Wednesday, September 12, 2012

Home Cooking

Home CookingHome Cooking
Laurie Colwin
Perenniel (1993)
ISBN 0060975229


Home Cooking has been one of my favorites in the food-lit genre since I first read it, oh, it must be at least ten years ago now. How disappointed I was to learn that Colwin died too young, twenty years ago this fall. I'd already been thinking it was about time to re-read this book , when along it came on Cook the Books. Just the excuse I needed! And it's still a lovely book, rather like chatting with a good friend over a cup of tea in your own kitchen.

One of my kitchen goals for this year was to bake bread once a week. (Albeit a bit of strange goal for one living in France!) To this end, Santa brought me Peter Reinhardt's The Bread Baker's Apprentice, which I started reading in January, but have let fall to the wayside. For one reason or another, just about the only bread I've made this year has been the ABM kind. Running into Colwin's simple bread recipe again, which I'd marked to try the first time I read the book, inspired me to get more serious about baking bread. I thought I try both her loaf and the no-knead bread recipe that a friend gave me.

One Simple Loaf

Colwin's One Simple Loaf (p39) is derived from Elizabeth David's A Bloomer Loaf (1) in English Bread and Yeast Cookery (p280). I looked this recipe up in David's book, because Colwin has you baking the loaf first at 450F for 30 minutes and then at 425F for 20 minutes. When I first read the recipe, I corrected the second temperature to 325F, since I couldn't imagine that lowering the temperature a whole 25 degrees would make that much difference; depending on how well insulated your oven is, the temperature might not even fall to the lower temperature in that short time. David has you turning the oven down to 400F-425F, the same or slightly lower. I expect you need to bake the loaf several times to discover what works best for you.

One Simple Loaf turned out to be exactly what it says it is, a simple loaf. I used (French) type 65 (bread flour) and type 150 (whole wheat flour). I didn't add wheat germ (it's not called for in David's version), since my stash in the fridge seems to have gone a bit rancid. After I mixed the dough, I let it sit for a few minutes while I was distracted by another chore. When I returned, kneading seemed a simpler matter than it looked like it might be directly after mixing. (This makes me wonder if a little rest between mixing and kneading might be a Good Thing.) Here's the dough after the first knead, getting ready for its first rise. Note that it's floured, rather than greased.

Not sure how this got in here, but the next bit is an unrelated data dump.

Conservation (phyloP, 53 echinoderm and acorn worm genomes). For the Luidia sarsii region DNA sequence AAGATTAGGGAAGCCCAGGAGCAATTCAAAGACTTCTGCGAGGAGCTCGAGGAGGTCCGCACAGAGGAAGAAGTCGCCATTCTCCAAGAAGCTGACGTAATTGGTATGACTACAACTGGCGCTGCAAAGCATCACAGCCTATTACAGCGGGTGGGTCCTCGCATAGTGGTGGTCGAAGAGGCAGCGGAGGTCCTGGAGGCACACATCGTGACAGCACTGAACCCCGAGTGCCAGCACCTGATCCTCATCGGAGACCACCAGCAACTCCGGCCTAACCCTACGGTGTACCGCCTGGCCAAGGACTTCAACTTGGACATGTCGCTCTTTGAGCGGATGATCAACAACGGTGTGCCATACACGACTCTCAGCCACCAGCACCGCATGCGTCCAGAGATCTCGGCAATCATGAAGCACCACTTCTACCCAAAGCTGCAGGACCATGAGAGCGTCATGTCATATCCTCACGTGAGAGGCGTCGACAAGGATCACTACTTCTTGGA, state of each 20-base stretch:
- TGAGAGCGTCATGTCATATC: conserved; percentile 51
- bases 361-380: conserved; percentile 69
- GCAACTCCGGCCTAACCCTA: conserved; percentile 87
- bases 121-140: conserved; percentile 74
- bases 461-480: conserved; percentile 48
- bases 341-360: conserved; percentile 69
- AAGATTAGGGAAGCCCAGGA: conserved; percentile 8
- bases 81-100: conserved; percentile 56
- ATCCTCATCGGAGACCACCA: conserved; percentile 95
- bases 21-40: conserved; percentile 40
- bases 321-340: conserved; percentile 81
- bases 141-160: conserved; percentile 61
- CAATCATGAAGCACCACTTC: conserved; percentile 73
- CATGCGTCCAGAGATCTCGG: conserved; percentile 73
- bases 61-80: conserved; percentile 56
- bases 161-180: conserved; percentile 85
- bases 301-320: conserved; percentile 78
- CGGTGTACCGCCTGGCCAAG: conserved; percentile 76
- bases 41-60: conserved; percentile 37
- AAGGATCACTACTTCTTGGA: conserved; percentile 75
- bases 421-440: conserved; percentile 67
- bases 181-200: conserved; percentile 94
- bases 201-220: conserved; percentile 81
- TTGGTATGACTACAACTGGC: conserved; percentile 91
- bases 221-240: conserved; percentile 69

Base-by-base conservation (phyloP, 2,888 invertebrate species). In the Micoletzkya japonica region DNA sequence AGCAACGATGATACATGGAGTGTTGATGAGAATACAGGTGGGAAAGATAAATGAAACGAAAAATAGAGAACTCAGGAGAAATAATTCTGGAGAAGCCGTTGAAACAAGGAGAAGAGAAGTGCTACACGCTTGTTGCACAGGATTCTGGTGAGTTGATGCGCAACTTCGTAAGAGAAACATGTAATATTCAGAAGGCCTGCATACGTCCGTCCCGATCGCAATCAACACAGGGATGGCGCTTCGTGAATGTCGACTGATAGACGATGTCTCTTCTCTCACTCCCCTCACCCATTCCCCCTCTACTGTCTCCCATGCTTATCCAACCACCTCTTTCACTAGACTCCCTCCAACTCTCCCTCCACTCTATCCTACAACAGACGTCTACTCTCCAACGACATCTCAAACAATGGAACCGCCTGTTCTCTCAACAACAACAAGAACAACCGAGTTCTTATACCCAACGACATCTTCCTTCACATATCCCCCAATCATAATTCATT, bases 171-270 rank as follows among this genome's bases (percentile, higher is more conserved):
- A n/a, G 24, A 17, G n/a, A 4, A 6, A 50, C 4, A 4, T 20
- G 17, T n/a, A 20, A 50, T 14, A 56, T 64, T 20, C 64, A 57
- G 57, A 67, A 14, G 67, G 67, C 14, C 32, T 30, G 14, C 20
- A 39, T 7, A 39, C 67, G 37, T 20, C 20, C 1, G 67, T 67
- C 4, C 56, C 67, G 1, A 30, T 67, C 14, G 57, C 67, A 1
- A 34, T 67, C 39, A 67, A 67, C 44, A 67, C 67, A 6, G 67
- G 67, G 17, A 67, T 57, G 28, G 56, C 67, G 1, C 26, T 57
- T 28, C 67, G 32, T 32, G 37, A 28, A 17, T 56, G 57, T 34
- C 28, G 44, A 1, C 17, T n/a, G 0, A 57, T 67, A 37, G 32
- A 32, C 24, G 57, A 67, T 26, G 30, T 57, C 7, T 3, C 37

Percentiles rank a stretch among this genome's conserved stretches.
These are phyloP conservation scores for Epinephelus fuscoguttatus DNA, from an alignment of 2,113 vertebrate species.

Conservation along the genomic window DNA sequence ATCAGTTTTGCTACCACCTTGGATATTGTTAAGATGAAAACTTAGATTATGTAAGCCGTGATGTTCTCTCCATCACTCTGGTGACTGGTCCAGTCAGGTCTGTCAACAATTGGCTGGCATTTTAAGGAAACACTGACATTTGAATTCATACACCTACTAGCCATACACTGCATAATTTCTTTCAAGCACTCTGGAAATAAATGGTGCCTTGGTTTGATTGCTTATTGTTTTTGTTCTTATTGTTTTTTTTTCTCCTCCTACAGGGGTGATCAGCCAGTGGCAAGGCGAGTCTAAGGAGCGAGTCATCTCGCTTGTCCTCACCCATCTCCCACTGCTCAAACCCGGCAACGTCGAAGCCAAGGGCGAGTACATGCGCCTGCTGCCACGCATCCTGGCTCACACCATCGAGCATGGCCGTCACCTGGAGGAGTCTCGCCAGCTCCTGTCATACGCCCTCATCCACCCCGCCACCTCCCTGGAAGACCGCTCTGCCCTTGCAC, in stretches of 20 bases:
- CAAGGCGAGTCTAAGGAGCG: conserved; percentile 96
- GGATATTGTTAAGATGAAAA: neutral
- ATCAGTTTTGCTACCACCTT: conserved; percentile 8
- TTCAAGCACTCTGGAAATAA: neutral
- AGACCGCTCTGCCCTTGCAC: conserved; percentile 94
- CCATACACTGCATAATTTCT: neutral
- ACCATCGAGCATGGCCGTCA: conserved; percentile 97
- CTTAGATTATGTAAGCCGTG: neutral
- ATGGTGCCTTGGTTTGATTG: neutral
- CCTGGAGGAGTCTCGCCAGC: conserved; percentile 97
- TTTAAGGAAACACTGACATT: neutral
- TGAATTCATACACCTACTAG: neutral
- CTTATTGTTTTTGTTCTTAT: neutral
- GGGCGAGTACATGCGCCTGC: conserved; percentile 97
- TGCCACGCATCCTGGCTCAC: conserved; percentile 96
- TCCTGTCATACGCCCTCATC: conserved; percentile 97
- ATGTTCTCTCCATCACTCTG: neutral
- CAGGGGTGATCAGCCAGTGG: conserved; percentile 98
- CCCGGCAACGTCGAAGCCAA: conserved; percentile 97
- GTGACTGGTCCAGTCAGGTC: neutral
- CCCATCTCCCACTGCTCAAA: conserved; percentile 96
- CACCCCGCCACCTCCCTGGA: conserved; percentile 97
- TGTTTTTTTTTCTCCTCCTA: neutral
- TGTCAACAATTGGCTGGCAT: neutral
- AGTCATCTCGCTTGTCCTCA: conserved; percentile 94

The nice thing about this bread is that it's very easy with timing. The rises can be long or short, at your convenience. My dough sat around while I did some chores. At one point I punched it down and kneaded for a while before letting it start its second rise. After two rises, it got kneaded again and formed into an oblong loaf (David suggests 10" by 5") to rest a bit before getting popped in the oven. This isn't what I'd call a baguette shape, although Colwin does.


This baked up into a lovely oblong loaf. We found the crust a bit tough, maybe because the temperature didn't come down all that far for the second part of the baking. Nevertheless this is a very tasty bread that I'll likely make again.


No-Knead Bread